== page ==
Views / Opinion

The modern workforce is passing through the eye of the storm: Mallick

Not so long ago, weather systems and worker's rights felt like relatively stable concepts in our day-to-day lives. Now, it feels like new catastrophes are bearing down on us daily.

A vehicle is inundated by storm surge flood waters from Hurricane Irma along the St. Johns River on Sept. 11, 2017 in Jacksonville, Florida.

Sean Rayford/Getty Images

A vehicle is inundated by storm surge flood waters from Hurricane Irma along the St. Johns River on Sept. 11, 2017 in Jacksonville, Florida.

Two prevoiously-stable facts of life are changing fast and hitting us hard: our climate, and our jobs.

There was a time, not so many decades ago, when we didn’t think much about weather, or work. They were inevitable. Weather happened. You got a job.

Both alterations were powered by the Industrial Revolution, that massive wave that crashed into the 18th century and shovelled everything before it, making the world faster and then something resembling rubble.

Now it’s joined-up rubble. The catastrophes were personalized, then local, national and now global.

This is why Star reporter Sara Mojtehedzadeh, covering Work and Wealth, has one of the best beats in journalism. Everything in her field touches every single reader in their daily lives. Money and labour are the core.

She and reporter Brendan Kennedy recently wrote a jarring investigative series on the huge growth of temp work in Ontario, where workers are paid minimum or close-to-minimum wages — some are paid in cash — to do sometimes unsafe work.

One young woman, Amina Diaby, had been working at Fiera Foods in North York, Ont., for only two weeks when she was strangled to death on Sept. 2, 2016 after her hijab was pulled into a machine as she worked on the assembly line. No, not an auto assembly line. It was pastries.

Diaby was a refugee, at her first job. To think she came to Canada for this.

The makeshift, anonymous work revealed in the series was a shock to the system. It didn’t even sound like Canada.

There are different aspects to the destruction of work as we know it in North America. The story of new Canadians grabbing any work they can find is just one kind of mutilation of an ideal, that work could be less arduous, better paid and lift all boats, not just the yachts. Ever since Upton Sinclair wrote The Jungle in 1906 about the American meat packing industry, it was thought that even mucky, violent work could be made cleaner and safer.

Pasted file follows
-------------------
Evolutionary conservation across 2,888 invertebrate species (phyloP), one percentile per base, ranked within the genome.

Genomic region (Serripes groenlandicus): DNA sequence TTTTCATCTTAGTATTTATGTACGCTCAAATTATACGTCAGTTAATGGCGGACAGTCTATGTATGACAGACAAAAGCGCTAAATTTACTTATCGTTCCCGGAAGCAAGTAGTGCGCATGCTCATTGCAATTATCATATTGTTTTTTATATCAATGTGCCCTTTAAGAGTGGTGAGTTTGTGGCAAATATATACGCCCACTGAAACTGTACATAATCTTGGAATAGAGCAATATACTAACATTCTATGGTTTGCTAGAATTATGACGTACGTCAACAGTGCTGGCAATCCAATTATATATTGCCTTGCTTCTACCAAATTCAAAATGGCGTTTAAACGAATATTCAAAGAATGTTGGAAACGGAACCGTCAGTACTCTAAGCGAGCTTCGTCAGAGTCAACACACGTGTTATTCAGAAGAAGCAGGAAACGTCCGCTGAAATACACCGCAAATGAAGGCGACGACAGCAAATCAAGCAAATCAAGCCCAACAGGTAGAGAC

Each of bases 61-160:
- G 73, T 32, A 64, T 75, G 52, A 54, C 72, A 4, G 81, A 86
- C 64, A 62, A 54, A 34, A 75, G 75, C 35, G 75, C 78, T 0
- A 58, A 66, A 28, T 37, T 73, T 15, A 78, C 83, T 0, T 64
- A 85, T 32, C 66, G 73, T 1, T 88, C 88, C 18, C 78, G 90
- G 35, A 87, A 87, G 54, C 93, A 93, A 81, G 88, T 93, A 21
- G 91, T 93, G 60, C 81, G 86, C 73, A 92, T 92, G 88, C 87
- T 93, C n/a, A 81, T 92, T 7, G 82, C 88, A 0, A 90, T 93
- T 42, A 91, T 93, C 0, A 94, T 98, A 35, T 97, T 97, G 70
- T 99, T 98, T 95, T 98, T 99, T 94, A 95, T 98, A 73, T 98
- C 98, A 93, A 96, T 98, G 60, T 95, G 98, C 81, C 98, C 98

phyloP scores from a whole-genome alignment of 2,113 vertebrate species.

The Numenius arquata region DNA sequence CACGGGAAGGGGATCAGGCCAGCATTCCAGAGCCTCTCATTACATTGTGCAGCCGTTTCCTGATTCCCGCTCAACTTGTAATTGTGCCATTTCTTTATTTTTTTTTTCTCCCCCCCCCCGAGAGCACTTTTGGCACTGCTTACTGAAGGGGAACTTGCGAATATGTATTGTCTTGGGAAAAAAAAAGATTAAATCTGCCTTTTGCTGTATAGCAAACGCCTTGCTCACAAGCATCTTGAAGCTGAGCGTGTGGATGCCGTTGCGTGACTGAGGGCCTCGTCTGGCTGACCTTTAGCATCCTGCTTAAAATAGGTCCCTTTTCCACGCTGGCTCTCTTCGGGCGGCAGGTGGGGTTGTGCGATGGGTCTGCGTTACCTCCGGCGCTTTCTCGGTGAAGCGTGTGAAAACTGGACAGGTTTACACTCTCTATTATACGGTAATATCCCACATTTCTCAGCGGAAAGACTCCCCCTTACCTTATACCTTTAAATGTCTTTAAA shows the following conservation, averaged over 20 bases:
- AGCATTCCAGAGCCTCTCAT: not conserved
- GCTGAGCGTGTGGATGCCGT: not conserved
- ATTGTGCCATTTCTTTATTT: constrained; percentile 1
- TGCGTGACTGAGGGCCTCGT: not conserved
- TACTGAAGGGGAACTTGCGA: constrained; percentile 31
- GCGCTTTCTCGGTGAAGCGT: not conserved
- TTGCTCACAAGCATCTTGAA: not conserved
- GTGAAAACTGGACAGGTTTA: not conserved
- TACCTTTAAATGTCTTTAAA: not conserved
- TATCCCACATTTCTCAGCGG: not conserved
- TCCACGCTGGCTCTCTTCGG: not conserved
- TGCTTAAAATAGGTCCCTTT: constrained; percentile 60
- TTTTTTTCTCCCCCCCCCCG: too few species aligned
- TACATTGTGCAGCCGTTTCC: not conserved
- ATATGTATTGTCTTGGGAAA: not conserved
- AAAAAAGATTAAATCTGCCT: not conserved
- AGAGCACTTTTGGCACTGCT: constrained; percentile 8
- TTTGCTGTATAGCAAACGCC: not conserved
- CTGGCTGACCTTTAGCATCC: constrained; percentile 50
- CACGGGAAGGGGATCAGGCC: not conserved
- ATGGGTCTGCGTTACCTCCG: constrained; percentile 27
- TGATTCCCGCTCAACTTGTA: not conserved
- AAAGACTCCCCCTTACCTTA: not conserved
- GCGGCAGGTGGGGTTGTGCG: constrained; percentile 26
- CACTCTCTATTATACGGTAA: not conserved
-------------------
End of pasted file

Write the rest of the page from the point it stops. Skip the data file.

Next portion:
During her undercover stint at Fiera Foods, the Star's Sara Mojtehedzadeh worked on the croissant production line where Amina Diaby, 23, died after two weeks on the job. Diaby was one of thousands of Ontarians who have turned to temporary employment agencies to find jobs that often come with low pay and little training for sometimes dangerous work.

Sara Mojtehedzadeh/ Torstar

During her undercover stint at Fiera Foods, the Star's Sara Mojtehedzadeh worked on the croissant production line where Amina Diaby, 23, died after two weeks on the job. Diaby was one of thousands of Ontarians who have turned to temporary employment agencies to find jobs that often come with low pay and little training for sometimes dangerous work.

It hasn’t turned out that way. Congratulations to the animal-rights movement, but consider what humans — often easily-exploited immigrants — have had to endure as the line speeds up.

If white collar work seems more pleasant, think of millennials facing serial internships, contract work, the lowering of expectations and fear of a wasted education. Boomers, safe with defined-benefit pensions, are noticing that pensioners’ rights come last as companies skimp and industries die off.

Women, facing a growing backlash against feminism, are shut out of tech jobs, fear taking maternity leave, and lash out at each other instead of patriarchy. Men choose the wrong opponent, blaming women for daring to compete.

There are many causes, including the worship of the God of Cheap, imported goods, status anxiety, technology, social isolation, the valuing of the present over the future, dumbing down, the decline of unions, the strange lure of the hard-right for the poor and uneducated, urbanization, the devaluation of higher education, and longer lives.

Work — and its decreasing rewards — is always interesting. I’d rather read oral histories of people talking about their jobs than read New York Magazine’s very fine Sex Diaries. Shopping is equally interesting. Getting and spending, we lay waste our powers.

The Financial Times, which is purely about money as opposed to work — they should call it Money & How to Make It — has a fascinating section called, with characteristic candour, How To Spend It. Even spending money is a kind of work for the rich.

Those foolish enough to disregard money as a factor have no idea what is shifting beneath their feet.

I see Mojtehedzadeh’s work as “double digging,” a gardening term for loosening two layers of soil and adding organic matter. It’s hard work digging this deep, repeatedly, and then reassembling it. Most gardeners avoid it. It’s only done when garden beds are in a state of emergency.

Modern work is like this now. It needs aeration and examination.

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